Royal Icing: First Steps in Learning Cookie Decoration

Royal Iced sugar cookies can be miniature works of art. Because cookies tend to be small (maybe 3-inches in diameter), learning how to frost them seems easy.

Want to learn? There are numerous tutorials on the web, including formal tutorials featured on and on YouTube by pros like Julia Usher, plus informal ones produced by people who simply want to share what they know so you can grow.

I began my quest to learn Royal Icing techniques in late December 2017 by signing up with Stephanie Kappel’s Craftsy course. From there, I sought out all the written and video information I could find. Unfortunately, while I’ve made some pretty cookies, I found that organizing Royal Icing sessions, perfecting techniques, and deciding upon a design style is difficult at home without expert guidance.

The photo above shows one of my early sessions where I practiced mixing different Royal Icing consistencies in hopes that I could produce perfectly round dots. The photo below shows a successful batch, although my skill is not at “pro” level.

I need to learn more and with my husband away on a trip, I can devote 8 days to uninterrupted study, which this series of posts documents. During this time, not one cookie will be produced. Instead, training materials, such as clear acrylic sheets, will be used exclusively. Baking cookies and practicing on them is time consuming, especially when the purpose of learning centers around frosting consistency, piping bags, and area flooding, not the cookies themselves.

The following is an outline of the topics to be shared. Some might be dropped by the end of 8 days, while others added.

  • How to Set Up a Learning Session and How Much Time You Should Spend Doing it: The fun part of starting is acquiring all the supplies. The maybe not so much fun is the time you need to spend learning the craft.
  • Perfect Royal Icing Frosting: There are generally two types, with and without corn syrup. I prefer the corn syrup variety and in this step, I tell you why.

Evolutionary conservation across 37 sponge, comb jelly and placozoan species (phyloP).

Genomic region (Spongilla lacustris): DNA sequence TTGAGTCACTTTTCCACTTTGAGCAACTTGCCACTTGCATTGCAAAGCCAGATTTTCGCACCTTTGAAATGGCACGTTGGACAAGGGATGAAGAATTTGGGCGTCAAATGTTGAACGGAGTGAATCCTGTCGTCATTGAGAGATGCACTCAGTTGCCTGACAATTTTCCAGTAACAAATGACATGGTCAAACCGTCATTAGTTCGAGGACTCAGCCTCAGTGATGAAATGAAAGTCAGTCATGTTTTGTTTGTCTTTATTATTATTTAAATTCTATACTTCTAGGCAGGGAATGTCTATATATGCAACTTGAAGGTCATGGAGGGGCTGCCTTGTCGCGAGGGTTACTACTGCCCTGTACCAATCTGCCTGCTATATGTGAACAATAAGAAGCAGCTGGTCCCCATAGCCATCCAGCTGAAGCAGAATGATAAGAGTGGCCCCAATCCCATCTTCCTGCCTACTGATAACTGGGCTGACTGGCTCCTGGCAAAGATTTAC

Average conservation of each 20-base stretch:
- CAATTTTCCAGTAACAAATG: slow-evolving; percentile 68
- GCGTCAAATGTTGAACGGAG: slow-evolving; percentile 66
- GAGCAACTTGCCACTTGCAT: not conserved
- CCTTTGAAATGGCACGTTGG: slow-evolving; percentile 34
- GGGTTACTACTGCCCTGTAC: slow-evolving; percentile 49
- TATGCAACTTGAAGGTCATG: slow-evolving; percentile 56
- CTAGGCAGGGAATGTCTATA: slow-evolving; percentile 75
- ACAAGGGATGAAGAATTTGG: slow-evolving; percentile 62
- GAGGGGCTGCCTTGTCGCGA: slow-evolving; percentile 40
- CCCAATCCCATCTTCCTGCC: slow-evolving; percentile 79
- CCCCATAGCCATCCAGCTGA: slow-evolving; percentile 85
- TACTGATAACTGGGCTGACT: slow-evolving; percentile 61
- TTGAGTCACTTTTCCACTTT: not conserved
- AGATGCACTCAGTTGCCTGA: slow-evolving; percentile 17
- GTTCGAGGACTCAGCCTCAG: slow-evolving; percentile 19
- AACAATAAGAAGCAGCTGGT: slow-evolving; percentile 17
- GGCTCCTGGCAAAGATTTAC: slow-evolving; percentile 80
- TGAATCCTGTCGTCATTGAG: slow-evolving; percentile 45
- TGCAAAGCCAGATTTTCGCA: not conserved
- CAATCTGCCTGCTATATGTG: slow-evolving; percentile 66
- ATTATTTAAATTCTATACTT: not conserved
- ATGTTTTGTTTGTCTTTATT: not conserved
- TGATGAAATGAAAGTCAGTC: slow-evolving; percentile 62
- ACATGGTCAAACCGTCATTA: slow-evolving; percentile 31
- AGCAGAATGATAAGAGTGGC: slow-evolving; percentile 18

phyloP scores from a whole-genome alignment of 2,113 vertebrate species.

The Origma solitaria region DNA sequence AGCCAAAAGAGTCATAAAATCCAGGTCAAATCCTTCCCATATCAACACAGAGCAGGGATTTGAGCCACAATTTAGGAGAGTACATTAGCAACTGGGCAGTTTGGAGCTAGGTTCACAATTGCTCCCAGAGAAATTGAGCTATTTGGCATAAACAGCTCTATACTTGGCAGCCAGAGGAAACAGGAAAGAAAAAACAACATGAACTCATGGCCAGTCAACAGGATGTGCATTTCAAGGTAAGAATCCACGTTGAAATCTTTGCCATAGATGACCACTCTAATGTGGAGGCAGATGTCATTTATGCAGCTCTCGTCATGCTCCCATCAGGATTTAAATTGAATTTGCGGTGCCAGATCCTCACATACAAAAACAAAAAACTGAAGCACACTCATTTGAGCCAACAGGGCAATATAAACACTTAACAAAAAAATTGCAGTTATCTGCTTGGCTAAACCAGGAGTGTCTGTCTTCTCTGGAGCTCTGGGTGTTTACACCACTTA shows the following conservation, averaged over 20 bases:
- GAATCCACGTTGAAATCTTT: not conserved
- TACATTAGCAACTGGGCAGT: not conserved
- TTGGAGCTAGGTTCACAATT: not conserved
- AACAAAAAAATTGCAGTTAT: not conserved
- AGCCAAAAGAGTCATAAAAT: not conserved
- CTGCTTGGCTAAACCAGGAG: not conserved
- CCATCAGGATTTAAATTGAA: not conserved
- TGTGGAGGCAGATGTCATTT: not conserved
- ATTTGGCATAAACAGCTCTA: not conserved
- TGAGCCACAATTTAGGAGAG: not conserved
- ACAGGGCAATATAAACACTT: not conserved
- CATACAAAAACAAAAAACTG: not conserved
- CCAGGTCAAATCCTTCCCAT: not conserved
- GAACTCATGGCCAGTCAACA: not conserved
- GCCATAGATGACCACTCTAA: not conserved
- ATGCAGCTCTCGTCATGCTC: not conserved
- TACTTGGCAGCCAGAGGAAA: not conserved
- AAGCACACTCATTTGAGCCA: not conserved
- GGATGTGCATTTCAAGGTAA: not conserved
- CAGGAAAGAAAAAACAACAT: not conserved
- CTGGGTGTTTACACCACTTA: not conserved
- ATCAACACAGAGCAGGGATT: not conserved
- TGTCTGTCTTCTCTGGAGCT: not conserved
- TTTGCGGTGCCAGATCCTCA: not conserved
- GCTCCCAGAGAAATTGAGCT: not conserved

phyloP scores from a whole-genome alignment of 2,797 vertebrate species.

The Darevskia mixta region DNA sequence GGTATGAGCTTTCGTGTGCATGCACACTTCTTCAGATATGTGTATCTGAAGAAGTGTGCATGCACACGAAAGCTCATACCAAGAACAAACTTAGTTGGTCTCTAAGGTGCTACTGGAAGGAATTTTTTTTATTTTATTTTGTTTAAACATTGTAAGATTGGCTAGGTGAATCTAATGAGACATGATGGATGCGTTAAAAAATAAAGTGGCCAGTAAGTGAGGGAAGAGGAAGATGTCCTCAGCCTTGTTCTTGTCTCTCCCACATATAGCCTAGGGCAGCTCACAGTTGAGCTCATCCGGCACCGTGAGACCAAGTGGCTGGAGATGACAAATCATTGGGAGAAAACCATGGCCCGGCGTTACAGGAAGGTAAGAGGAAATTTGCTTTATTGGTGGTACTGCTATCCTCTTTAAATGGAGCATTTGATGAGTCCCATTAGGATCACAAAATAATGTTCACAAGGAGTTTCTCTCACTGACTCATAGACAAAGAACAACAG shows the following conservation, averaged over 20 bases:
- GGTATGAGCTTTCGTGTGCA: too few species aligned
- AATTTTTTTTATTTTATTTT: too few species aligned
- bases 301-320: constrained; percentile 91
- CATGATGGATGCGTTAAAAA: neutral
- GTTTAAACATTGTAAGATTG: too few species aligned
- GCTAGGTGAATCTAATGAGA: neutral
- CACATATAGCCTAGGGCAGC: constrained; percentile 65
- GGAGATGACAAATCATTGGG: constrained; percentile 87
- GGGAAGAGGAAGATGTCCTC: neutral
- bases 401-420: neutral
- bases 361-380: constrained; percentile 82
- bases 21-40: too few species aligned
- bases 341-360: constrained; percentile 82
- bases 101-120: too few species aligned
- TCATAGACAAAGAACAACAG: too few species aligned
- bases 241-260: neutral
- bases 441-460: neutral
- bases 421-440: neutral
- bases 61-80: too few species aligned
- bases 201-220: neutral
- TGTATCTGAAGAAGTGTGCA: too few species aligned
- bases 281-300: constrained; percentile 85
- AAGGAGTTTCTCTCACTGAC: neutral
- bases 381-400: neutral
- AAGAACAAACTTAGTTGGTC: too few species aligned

• Piping Bags for Royal Icing: You can make the bags out of parchment paper, use plastic cones that can be fit with frosting tips, or simple Baggies. I’ll discuss the pros and cons of each.
  • Holding Piping Bags: If you don’t hold the bags correctly, or if your icing is lumpy, squeezing a bag can squish frosting all over the place. I’ll discuss how you can practice until you find a bag-holding style or styles you like.
  • Royal Icing Consistency: Royal Icing is the paint used to decorate cookies. If you do not mix your paint correctly, your decorated cookies will be a mess. I’ll show you how to figure out consistency issues no matter what frosting recipe you use, as well as tell you the differences.
  • Flooding Royal Icing: The technique you learn here (taught by Julia Usher) is the fastest. Forget about piping bags. Spread your frosting with a spoon and a paint brush.
  • Wet-on-Wet Designs: These designs are based on ancient arts, which in Turkey are called Ebru, or Turkish Marbling Art. This type of design produces the thinnest frosting crust, and makes beautiful displays without a lot of extra design training.
  • Piping Outlines and illustrations: This is what most people want to achieve when working with Royal Icing.  Hopefully, by this point, I can show you how it is done.

Article Series

For Royal Icing recipes, CLICK HERE

To see a list of all articles in this series, CLICK HERE

Questions? Comments? Additions? Corrections? Write to Karen Little at


Written for by Karen Little, publisher. All rights reserved, but feel free to re-publish this article after contacting Karen so she knows where to find it.